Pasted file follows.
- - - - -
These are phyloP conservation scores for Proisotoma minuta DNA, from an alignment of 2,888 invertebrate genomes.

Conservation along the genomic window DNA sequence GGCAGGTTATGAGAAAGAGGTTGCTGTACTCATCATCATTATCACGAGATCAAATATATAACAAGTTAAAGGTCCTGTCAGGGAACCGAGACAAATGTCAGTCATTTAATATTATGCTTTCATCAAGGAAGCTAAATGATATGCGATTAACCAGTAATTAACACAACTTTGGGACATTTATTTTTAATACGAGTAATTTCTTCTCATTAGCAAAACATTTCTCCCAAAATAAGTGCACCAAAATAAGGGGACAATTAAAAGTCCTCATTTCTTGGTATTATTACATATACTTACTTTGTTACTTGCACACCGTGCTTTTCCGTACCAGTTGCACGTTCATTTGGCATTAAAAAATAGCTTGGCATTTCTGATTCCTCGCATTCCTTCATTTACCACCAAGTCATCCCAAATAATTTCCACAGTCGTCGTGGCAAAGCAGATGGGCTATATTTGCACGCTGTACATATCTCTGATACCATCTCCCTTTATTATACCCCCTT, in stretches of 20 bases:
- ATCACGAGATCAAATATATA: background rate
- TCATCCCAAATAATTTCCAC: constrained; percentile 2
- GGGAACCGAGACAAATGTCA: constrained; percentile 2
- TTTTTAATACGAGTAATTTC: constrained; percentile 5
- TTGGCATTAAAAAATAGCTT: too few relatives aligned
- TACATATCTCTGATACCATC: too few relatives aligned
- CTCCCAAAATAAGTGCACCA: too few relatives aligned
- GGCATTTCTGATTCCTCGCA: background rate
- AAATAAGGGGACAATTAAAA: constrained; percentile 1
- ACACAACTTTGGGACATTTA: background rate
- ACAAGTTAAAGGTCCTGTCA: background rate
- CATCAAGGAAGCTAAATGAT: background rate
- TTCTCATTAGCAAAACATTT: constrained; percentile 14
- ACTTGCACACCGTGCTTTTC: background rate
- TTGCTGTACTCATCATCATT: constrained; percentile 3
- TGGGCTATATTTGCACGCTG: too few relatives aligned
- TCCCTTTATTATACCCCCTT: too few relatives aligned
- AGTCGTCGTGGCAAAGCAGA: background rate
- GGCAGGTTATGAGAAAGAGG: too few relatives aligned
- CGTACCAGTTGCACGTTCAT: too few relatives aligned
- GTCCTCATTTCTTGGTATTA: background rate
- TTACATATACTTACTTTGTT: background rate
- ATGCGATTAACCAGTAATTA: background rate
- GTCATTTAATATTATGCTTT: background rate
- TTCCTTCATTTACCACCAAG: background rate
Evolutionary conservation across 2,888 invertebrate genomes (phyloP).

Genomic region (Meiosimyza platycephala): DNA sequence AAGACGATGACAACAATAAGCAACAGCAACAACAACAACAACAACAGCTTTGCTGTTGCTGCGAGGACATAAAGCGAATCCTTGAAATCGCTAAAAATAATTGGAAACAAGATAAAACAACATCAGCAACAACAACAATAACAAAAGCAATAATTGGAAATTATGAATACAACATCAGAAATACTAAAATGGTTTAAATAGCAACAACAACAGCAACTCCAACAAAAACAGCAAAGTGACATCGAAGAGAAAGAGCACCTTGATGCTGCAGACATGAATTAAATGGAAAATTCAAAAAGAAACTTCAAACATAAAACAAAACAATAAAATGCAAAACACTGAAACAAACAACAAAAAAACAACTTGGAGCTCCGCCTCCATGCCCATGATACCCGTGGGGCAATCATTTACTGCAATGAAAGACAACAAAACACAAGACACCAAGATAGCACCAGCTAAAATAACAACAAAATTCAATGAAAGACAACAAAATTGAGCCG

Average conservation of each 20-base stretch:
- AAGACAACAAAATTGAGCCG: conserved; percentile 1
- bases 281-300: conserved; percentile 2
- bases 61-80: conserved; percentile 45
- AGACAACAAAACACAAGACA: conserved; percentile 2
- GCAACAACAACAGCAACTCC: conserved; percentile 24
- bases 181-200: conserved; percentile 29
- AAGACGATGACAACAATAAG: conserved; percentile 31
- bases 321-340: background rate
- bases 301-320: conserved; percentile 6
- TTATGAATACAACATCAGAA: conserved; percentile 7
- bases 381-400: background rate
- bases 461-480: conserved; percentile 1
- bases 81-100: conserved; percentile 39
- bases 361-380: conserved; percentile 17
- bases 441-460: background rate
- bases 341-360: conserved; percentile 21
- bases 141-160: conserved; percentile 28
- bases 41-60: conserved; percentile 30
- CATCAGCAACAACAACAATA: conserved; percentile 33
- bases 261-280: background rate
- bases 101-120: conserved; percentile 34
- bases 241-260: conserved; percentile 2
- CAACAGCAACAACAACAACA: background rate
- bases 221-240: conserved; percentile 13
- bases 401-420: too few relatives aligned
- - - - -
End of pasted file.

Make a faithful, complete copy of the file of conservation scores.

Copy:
These are phyloP conservation scores for Proisotoma minuta DNA, from an alignment of 2,888 invertebrate genomes.

Conservation along the genomic window DNA sequence GGCAGGTTATGAGAAAGAGGTTGCTGTACTCATCATCATTATCACGAGATCAAATATATAACAAGTTAAAGGTCCTGTCAGGGAACCGAGACAAATGTCAGTCATTTAATATTATGCTTTCATCAAGGAAGCTAAATGATATGCGATTAACCAGTAATTAACACAACTTTGGGACATTTATTTTTAATACGAGTAATTTCTTCTCATTAGCAAAACATTTCTCCCAAAATAAGTGCACCAAAATAAGGGGACAATTAAAAGTCCTCATTTCTTGGTATTATTACATATACTTACTTTGTTACTTGCACACCGTGCTTTTCCGTACCAGTTGCACGTTCATTTGGCATTAAAAAATAGCTTGGCATTTCTGATTCCTCGCATTCCTTCATTTACCACCAAGTCATCCCAAATAATTTCCACAGTCGTCGTGGCAAAGCAGATGGGCTATATTTGCACGCTGTACATATCTCTGATACCATCTCCCTTTATTATACCCCCTT, in stretches of 20 bases:
- ATCACGAGATCAAATATATA: background rate
- TCATCCCAAATAATTTCCAC: constrained; percentile 2
- GGGAACCGAGACAAATGTCA: constrained; percentile 2
- TTTTTAATACGAGTAATTTC: constrained; percentile 5
- TTGGCATTAAAAAATAGCTT: too few relatives aligned
- TACATATCTCTGATACCATC: too few relatives aligned
- CTCCCAAAATAAGTGCACCA: too few relatives aligned
- GGCATTTCTGATTCCTCGCA: background rate
- AAATAAGGGGACAATTAAAA: constrained; percentile 1
- ACACAACTTTGGGACATTTA: background rate
- ACAAGTTAAAGGTCCTGTCA: background rate
- CATCAAGGAAGCTAAATGAT: background rate
- TTCTCATTAGCAAAACATTT: constrained; percentile 14
- ACTTGCACACCGTGCTTTTC: background rate
- TTGCTGTACTCATCATCATT: constrained; percentile 3
- TGGGCTATATTTGCACGCTG: too few relatives aligned
- TCCCTTTATTATACCCCCTT: too few relatives aligned
- AGTCGTCGTGGCAAAGCAGA: background rate
- GGCAGGTTATGAGAAAGAGG: too few relatives aligned
- CGTACCAGTTGCACGTTCAT: too few relatives aligned
- GTCCTCATTTCTTGGTATTA: background rate
- TTACATATACTTACTTTGTT: background rate
- ATGCGATTAACCAGTAATTA: background rate
- GTCATTTAATATTATGCTTT: background rate
- TTCCTTCATTTACCACCAAG: background rate
Evolutionary conservation across 2,888 invertebrate genomes (phyloP).

Genomic region (Meiosimyza platycephala): DNA sequence AAGACGATGACAACAATAAGCAACAGCAACAACAACAACAACAACAGCTTTGCTGTTGCTGCGAGGACATAAAGCGAATCCTTGAAATCGCTAAAAATAATTGGAAACAAGATAAAACAACATCAGCAACAACAACAATAACAAAAGCAATAATTGGAAATTATGAATACAACATCAGAAATACTAAAATGGTTTAAATAGCAACAACAACAGCAACTCCAACAAAAACAGCAAAGTGACATCGAAGAGAAAGAGCACCTTGATGCTGCAGACATGAATTAAATGGAAAATTCAAAAAGAAACTTCAAACATAAAACAAAACAATAAAATGCAAAACACTGAAACAAACAACAAAAAAACAACTTGGAGCTCCGCCTCCATGCCCATGATACCCGTGGGGCAATCATTTACTGCAATGAAAGACAACAAAACACAAGACACCAAGATAGCACCAGCTAAAATAACAACAAAATTCAATGAAAGACAACAAAATTGAGCCG

Average conservation of each 20-base stretch:
- AAGACAACAAAATTGAGCCG: conserved; percentile 1
- bases 281-300: conserved; percentile 2
- bases 61-80: conserved; percentile 45
- AGACAACAAAACACAAGACA: conserved; percentile 2
- GCAACAACAACAGCAACTCC: conserved; percentile 24
- bases 181-200: conserved; percentile 29
- AAGACGATGACAACAATAAG: conserved; percentile 31
- bases 321-340: background rate
- bases 301-320: conserved; percentile 6
- TTATGAATACAACATCAGAA: conserved; percentile 7
- bases 381-400: background rate
- bases 461-480: conserved; percentile 1
- bases 81-100: conserved; percentile 39
- bases 361-380: conserved; percentile 17
- bases 441-460: background rate
- bases 341-360: conserved; percentile 21
- bases 141-160: conserved; percentile 28
- bases 41-60: conserved; percentile 30
- CATCAGCAACAACAACAATA: conserved; percentile 33
- bases 261-280: background rate
- bases 101-120: conserved; percentile 34
- bases 241-260: conserved; percentile 2
- CAACAGCAACAACAACAACA: background rate
- bases 221-240: conserved; percentile 13
- bases 401-420: too few relatives aligned